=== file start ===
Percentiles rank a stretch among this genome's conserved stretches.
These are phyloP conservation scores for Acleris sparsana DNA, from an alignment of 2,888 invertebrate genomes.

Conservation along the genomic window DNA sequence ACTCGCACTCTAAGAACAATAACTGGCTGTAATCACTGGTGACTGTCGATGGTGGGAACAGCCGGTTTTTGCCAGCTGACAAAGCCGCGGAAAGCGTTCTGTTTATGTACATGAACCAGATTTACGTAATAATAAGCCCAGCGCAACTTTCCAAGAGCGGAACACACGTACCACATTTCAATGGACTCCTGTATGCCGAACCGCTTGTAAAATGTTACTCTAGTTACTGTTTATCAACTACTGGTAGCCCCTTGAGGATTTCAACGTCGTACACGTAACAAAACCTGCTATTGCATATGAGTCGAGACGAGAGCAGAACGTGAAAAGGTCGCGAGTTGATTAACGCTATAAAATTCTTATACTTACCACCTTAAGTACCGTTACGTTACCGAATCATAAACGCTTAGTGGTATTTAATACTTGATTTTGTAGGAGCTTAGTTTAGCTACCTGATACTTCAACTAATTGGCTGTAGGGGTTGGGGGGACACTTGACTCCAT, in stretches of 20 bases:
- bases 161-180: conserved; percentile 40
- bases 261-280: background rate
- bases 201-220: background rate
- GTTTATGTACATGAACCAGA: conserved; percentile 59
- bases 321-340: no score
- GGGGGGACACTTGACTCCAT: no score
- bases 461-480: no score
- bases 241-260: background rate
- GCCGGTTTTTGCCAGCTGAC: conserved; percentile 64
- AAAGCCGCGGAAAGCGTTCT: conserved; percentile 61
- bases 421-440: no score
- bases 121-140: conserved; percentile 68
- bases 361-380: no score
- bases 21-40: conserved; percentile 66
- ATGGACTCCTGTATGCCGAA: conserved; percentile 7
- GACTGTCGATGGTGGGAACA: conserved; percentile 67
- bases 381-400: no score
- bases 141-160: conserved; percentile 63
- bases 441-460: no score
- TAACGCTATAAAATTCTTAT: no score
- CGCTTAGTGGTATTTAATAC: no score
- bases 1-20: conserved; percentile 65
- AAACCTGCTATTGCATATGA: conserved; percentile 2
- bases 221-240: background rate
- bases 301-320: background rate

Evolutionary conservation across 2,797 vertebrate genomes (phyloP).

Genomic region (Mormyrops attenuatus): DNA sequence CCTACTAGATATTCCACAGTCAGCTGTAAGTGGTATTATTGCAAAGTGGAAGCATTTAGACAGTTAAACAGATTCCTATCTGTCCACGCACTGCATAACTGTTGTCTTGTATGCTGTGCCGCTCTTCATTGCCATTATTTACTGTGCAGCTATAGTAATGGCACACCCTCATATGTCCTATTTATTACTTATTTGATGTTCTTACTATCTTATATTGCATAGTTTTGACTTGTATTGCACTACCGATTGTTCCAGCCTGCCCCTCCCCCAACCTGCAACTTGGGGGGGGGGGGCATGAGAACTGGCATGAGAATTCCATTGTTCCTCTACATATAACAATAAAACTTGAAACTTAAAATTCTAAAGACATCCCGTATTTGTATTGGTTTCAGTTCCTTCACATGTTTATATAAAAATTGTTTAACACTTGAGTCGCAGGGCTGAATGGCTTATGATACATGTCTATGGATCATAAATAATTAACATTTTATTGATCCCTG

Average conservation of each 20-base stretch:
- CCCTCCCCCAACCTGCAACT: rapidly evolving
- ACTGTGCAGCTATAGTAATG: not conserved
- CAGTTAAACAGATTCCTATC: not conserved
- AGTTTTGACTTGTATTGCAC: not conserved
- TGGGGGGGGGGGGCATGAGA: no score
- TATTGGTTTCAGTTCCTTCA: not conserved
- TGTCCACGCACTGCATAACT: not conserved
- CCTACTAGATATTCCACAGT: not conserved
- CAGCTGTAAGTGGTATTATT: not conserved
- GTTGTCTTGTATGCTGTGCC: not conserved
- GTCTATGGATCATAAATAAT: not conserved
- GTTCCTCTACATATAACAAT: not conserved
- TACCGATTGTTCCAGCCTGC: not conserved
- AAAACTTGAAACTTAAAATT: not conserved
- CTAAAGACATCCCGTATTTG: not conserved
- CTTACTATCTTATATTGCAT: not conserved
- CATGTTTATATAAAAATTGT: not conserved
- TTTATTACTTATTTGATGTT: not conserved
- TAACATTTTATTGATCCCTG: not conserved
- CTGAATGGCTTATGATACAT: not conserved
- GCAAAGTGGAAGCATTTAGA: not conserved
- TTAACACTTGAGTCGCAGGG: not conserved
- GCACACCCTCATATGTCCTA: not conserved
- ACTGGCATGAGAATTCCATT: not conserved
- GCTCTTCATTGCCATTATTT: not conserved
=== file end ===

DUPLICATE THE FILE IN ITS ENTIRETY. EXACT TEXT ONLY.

Percentiles rank a stretch among this genome's conserved stretches.
These are phyloP conservation scores for Acleris sparsana DNA, from an alignment of 2,888 invertebrate genomes.

Conservation along the genomic window DNA sequence ACTCGCACTCTAAGAACAATAACTGGCTGTAATCACTGGTGACTGTCGATGGTGGGAACAGCCGGTTTTTGCCAGCTGACAAAGCCGCGGAAAGCGTTCTGTTTATGTACATGAACCAGATTTACGTAATAATAAGCCCAGCGCAACTTTCCAAGAGCGGAACACACGTACCACATTTCAATGGACTCCTGTATGCCGAACCGCTTGTAAAATGTTACTCTAGTTACTGTTTATCAACTACTGGTAGCCCCTTGAGGATTTCAACGTCGTACACGTAACAAAACCTGCTATTGCATATGAGTCGAGACGAGAGCAGAACGTGAAAAGGTCGCGAGTTGATTAACGCTATAAAATTCTTATACTTACCACCTTAAGTACCGTTACGTTACCGAATCATAAACGCTTAGTGGTATTTAATACTTGATTTTGTAGGAGCTTAGTTTAGCTACCTGATACTTCAACTAATTGGCTGTAGGGGTTGGGGGGACACTTGACTCCAT, in stretches of 20 bases:
- bases 161-180: conserved; percentile 40
- bases 261-280: background rate
- bases 201-220: background rate
- GTTTATGTACATGAACCAGA: conserved; percentile 59
- bases 321-340: no score
- GGGGGGACACTTGACTCCAT: no score
- bases 461-480: no score
- bases 241-260: background rate
- GCCGGTTTTTGCCAGCTGAC: conserved; percentile 64
- AAAGCCGCGGAAAGCGTTCT: conserved; percentile 61
- bases 421-440: no score
- bases 121-140: conserved; percentile 68
- bases 361-380: no score
- bases 21-40: conserved; percentile 66
- ATGGACTCCTGTATGCCGAA: conserved; percentile 7
- GACTGTCGATGGTGGGAACA: conserved; percentile 67
- bases 381-400: no score
- bases 141-160: conserved; percentile 63
- bases 441-460: no score
- TAACGCTATAAAATTCTTAT: no score
- CGCTTAGTGGTATTTAATAC: no score
- bases 1-20: conserved; percentile 65
- AAACCTGCTATTGCATATGA: conserved; percentile 2
- bases 221-240: background rate
- bases 301-320: background rate

Evolutionary conservation across 2,797 vertebrate genomes (phyloP).

Genomic region (Mormyrops attenuatus): DNA sequence CCTACTAGATATTCCACAGTCAGCTGTAAGTGGTATTATTGCAAAGTGGAAGCATTTAGACAGTTAAACAGATTCCTATCTGTCCACGCACTGCATAACTGTTGTCTTGTATGCTGTGCCGCTCTTCATTGCCATTATTTACTGTGCAGCTATAGTAATGGCACACCCTCATATGTCCTATTTATTACTTATTTGATGTTCTTACTATCTTATATTGCATAGTTTTGACTTGTATTGCACTACCGATTGTTCCAGCCTGCCCCTCCCCCAACCTGCAACTTGGGGGGGGGGGGCATGAGAACTGGCATGAGAATTCCATTGTTCCTCTACATATAACAATAAAACTTGAAACTTAAAATTCTAAAGACATCCCGTATTTGTATTGGTTTCAGTTCCTTCACATGTTTATATAAAAATTGTTTAACACTTGAGTCGCAGGGCTGAATGGCTTATGATACATGTCTATGGATCATAAATAATTAACATTTTATTGATCCCTG

Average conservation of each 20-base stretch:
- CCCTCCCCCAACCTGCAACT: rapidly evolving
- ACTGTGCAGCTATAGTAATG: not conserved
- CAGTTAAACAGATTCCTATC: not conserved
- AGTTTTGACTTGTATTGCAC: not conserved
- TGGGGGGGGGGGGCATGAGA: no score
- TATTGGTTTCAGTTCCTTCA: not conserved
- TGTCCACGCACTGCATAACT: not conserved
- CCTACTAGATATTCCACAGT: not conserved
- CAGCTGTAAGTGGTATTATT: not conserved
- GTTGTCTTGTATGCTGTGCC: not conserved
- GTCTATGGATCATAAATAAT: not conserved
- GTTCCTCTACATATAACAAT: not conserved
- TACCGATTGTTCCAGCCTGC: not conserved
- AAAACTTGAAACTTAAAATT: not conserved
- CTAAAGACATCCCGTATTTG: not conserved
- CTTACTATCTTATATTGCAT: not conserved
- CATGTTTATATAAAAATTGT: not conserved
- TTTATTACTTATTTGATGTT: not conserved
- TAACATTTTATTGATCCCTG: not conserved
- CTGAATGGCTTATGATACAT: not conserved
- GCAAAGTGGAAGCATTTAGA: not conserved
- TTAACACTTGAGTCGCAGGG: not conserved
- GCACACCCTCATATGTCCTA: not conserved
- ACTGGCATGAGAATTCCATT: not conserved
- GCTCTTCATTGCCATTATTT: not conserved